One of my favourite movies is “Dante’s Peak” which stars Linda Hamilton and Pierce Brosnan. In case you haven’t seen it, it’s about a small American town famous for its slumbering eponymous volcano, which suddenly erupts. There is a scene in which Pierce Brosnan’s character, Harry, a volcanologist, explains how it is that the citizens of that town could be so blasé about living in the shadow of a volcano that could erupt at any time.
In the movie, Harry explains that if you put a frog into a pot of boiling water, it will hop right out in a jiffy. But if you first put the frog into a pot of cool water, then place the pot over a fire so the water heats up, that same frog will continue to swim in the water until it’s boiled to death.
Many people, today and in history, are like those frogs. Some, not liking a place or situation they find themselves in, rapidly move on elsewhere without settling down. Others, whether by lack of wherewithal, apathy or sheer ignorance, stay and put up with it. Those that realise what they’re up against, speak out and seek likeminded souls to rally with and try to change things for the better. Those that know but don’t care, because they might be benefiting from the situation, try to downplay the situation while at the same time make money out of it (create the problem, then create the cure). Those who still haven’t a clue what’s going on… will become frog soup.
Having moved to Australia from Ireland 4 years ago, I can attest to the high cost of living in Western Australia. Some of the Eastern States may be marginally better off, but mostly it is true that Australia is a VERY expensive country to live in. People are struggling to pay their bills, utilities, buy food, pay for clothing etc. And I’m talking about the average family, not the uber rich who only think they are hard-done by because they’ve had to cut down their holidays to 3 a year instead of their usual 4. I have no sympathy for those “I bought a Jeep” types, who complain that they can’t afford to maintain the lifestyle they’ve bought into… why take out a huge car loan to buy a status symbol petrol guzzler, when you know jolly well that you will be working all the hours God sends just to pay off that loan, and that you’ll NEVER have the time or the means (barring taking out another loan) to go places with that Jeep?
The figures in this article may be slightly out of date, but still serve to illustrate and compare the cost of living between Australia and other countries.
Now, Western Australia’s capital Perth is the most remote city in the world. Many things that you see in the shops have had to be shipped over from overseas or across the continent from the eastern states. Which means the price of everything is doubled or tripled before it hits the shelves.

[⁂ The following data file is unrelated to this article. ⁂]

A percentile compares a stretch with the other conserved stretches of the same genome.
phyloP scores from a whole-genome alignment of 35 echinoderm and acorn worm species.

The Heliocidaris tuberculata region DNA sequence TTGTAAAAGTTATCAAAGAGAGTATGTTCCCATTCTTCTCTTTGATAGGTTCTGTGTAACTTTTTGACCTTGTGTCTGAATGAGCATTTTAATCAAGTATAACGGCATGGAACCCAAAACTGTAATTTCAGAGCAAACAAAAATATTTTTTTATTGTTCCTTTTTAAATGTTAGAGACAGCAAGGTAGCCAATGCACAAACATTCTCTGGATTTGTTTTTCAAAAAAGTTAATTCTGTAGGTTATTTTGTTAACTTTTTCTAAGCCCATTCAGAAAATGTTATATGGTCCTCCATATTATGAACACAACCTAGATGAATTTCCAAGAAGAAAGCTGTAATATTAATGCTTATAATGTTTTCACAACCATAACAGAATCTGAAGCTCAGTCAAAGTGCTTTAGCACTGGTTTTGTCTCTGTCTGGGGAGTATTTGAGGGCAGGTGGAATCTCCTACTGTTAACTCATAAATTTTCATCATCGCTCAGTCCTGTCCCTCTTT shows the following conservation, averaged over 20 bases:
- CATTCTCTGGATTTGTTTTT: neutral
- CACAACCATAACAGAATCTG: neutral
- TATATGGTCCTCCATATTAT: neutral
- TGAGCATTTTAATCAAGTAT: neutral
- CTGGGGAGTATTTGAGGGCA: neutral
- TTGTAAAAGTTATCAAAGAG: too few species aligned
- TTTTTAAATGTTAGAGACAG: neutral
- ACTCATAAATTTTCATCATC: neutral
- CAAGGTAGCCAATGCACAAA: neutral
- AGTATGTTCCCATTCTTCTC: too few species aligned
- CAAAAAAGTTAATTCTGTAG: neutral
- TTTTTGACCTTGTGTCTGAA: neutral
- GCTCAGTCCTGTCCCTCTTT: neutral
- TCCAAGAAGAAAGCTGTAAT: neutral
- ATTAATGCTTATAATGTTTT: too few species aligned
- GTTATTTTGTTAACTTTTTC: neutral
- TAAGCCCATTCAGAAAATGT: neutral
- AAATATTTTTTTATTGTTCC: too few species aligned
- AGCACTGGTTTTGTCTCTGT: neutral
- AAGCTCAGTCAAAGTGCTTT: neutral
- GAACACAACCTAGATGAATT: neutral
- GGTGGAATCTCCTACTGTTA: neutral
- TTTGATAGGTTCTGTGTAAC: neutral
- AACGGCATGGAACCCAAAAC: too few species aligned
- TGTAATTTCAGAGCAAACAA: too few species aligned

Why then do people still live in WA? Many came over decades ago, when life was simpler and cheaper, and they don’t know anywhere else to call Home. Others came for work – the Mining industry (and its auxiliary service industries) accounts for a lot of the wealth of WA…however, this is a poison pill that everyone has been forced to take. The 10% who work for the Mining Industry and earn over AUD$100k a year, are driving the cost of living for the other 90%, whose average income is less than AUD$50k. Greedy corporations then jack up the prices of everything, because they want to tap into the miners’ wealth. So, whereas a cup of coffee in Sydney can be had for $3.50, it will cost you $5.50 here in WA. No wonder people are starving…or going to fastfood restaurants, where they then trade their health and wellbeing for cheap, affordable food that fills the gap. For $5.00 at Hungry Jack’s (Burger King), you can get a triple BBQ cheese burger and a Frozen Coke. The same $5.00 won’t even get you a cup of coffee in a cafe.
It’s a vicious cycle. Money really makes the world go round. People get used to working for high pay, then complain when employers decide to cut costs by outsourcing from China, India or Indonesia. They bemoan the fact that jobs are being given to foreigners instead of Australians. But what they don’t realise is that the Chinese/Indian/Indonesian worker will work for a third or even less than what an Aussie expects as a bare minimum. Plus, employers don’t have to offer as many incentives to foreign workers, and are easier to get rid of when no longer required.
At the rate things are going worldwide, I think we’re ALL going to be frog soup. Unless we start speaking out and campaigning for lower prices, or fairer employment opportunities for locals, or beseech corporations and financial institutions to be less greedy for profits etc etc. And even then, it might already be too late. I sure hope not!
(Image source: Google)